Friday, 23 June 2017

Theories of Surplus Value, Part I, Chapter 4 - Part 108

Destutt has only succeeded in showing that the industrial capitalists do not pay wages, rent or interest twice, once as money and secondly as commodities, because what is paid out first as money wages, rent or interest is “drawn back”, only in exchange for commodities of the same value. At best, the idea that this second exchange takes place on a basis favourable to the industrial capitalist explains the relative distribution of that profit. It does not, in any way, indicate the origin of the profit itself.

But, later, Destutt, echoing Adam Smith, actually alights, by accident, on the real source of the profit.

““Whence come their revenues to these idle men? Is it not from the rent which those who set their capitals to work pay to them out of their profits, that is to say, those who use their funds to pay labour which produces more than it costs, in a word, the men of industry? ”” (p 278) 

In other words, the profit arises not at all from these capitalists selling their commodities above their value, but from the workers creating more value than they are themselves paid as wages, in other words, creating a greater quantity of value than the value of their own labour-power.

“... a surplus-product which the industrial capitalist appropriates for himself, and of which he gives away only one part to those receiving rent from land and money. 

Monsieur Destutt concludes from this: not that we must go back to these productive labourers, but that we must go back to the capitalists who set them in motion.” (p 279)

If we take Smith's correct definition of productive labour being that which produces surplus value, then Destutt's argument leads to the conclusion that the only productive labourers are the industrial capitalists!

““They” (the industrial capitalists) “who live on profits maintain all the others and alone augment the public fortune and create all our means of enjoyment. That must be so, because labour is the source of all wealth and because they alone give a useful direction to current labour, by making a useful application of accumulated labour” (p. 242).” (p 279)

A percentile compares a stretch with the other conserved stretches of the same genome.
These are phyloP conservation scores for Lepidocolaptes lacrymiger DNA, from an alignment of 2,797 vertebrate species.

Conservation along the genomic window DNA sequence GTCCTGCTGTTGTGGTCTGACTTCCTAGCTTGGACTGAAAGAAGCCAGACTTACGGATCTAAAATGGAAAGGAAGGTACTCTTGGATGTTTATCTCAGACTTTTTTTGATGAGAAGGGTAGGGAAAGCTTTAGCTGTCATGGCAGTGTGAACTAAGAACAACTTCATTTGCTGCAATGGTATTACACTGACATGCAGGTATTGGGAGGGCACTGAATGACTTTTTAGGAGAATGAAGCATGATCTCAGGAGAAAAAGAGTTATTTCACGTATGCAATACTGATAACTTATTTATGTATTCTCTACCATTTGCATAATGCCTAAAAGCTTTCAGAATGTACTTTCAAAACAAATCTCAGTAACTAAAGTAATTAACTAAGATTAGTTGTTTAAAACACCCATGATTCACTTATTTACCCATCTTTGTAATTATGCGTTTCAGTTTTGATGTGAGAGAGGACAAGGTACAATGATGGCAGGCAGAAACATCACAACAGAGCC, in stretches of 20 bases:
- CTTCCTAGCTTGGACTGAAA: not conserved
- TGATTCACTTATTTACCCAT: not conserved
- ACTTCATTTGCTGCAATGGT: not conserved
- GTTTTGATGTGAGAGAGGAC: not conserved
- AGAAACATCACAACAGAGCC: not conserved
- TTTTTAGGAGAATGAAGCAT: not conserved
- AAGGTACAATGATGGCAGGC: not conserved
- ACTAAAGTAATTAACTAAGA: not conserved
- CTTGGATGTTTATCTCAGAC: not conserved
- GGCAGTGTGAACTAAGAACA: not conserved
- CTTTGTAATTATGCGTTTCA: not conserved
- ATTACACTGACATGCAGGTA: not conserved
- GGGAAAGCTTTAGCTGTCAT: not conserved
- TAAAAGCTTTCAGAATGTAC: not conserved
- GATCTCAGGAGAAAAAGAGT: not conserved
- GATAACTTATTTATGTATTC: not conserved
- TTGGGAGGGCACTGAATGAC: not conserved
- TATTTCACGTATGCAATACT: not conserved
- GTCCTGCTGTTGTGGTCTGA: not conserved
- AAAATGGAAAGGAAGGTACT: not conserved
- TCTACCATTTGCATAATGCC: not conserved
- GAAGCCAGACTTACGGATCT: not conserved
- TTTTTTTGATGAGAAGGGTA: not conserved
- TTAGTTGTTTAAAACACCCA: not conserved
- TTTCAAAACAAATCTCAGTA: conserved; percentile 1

But, all this means is that the industrial capitalists set labour to work to produce use values. They do so by using accumulated labour to set this current labour to work. The value of the accumulated labour, in the form of wages, is less than the value produced by the labour it sets in motion.

“In the passage just cited Destutt naïvely epitomises the contradictions which make up the essence of capitalist production. Because labour is the source of all wealth, capital is the source of all wealth; the actual propagator of wealth is not he who labours, but he who makes a profit out of another’s labour. The productive powers of labour are the productive powers of capital.” (p 280)

Destutt writes,

““Our faculties are our only original wealth; our labour produces all other wealth, and all labour, properly directed, is productive” (p. 243).” (p 280)

On that basis, labour is not wealth. But, the act of labour thereby produces all other wealth. Only labour which produces profit for capital is properly directed, and thereby productive.

Destutt gives a good summary, Marx says, of Adam Smith's discussion of different types of consumption, and their effect. A firework and a diamond may have the same value, Destutt says, but the former once lit, is soon consumed and disappears, whereas the latter will still exist 100 years hence to still be enjoyed. This is a similar distinction as that between material and immaterial commodities. The same is true of services.

““The most ruinous consumption is the quickest, because it is that which destroys more labour in the same time, or an equal quantity of labour in less time; in comparison with it, consumption which is slower is a kind of treasuring up, since it leaves to times to come the enjoyment of part of the present sacrifices… Everyone knows that it is more economical to get, for the same price, a coat that will last three years than a similar one which will only last three months” (pp. 243-44).” (p 281).

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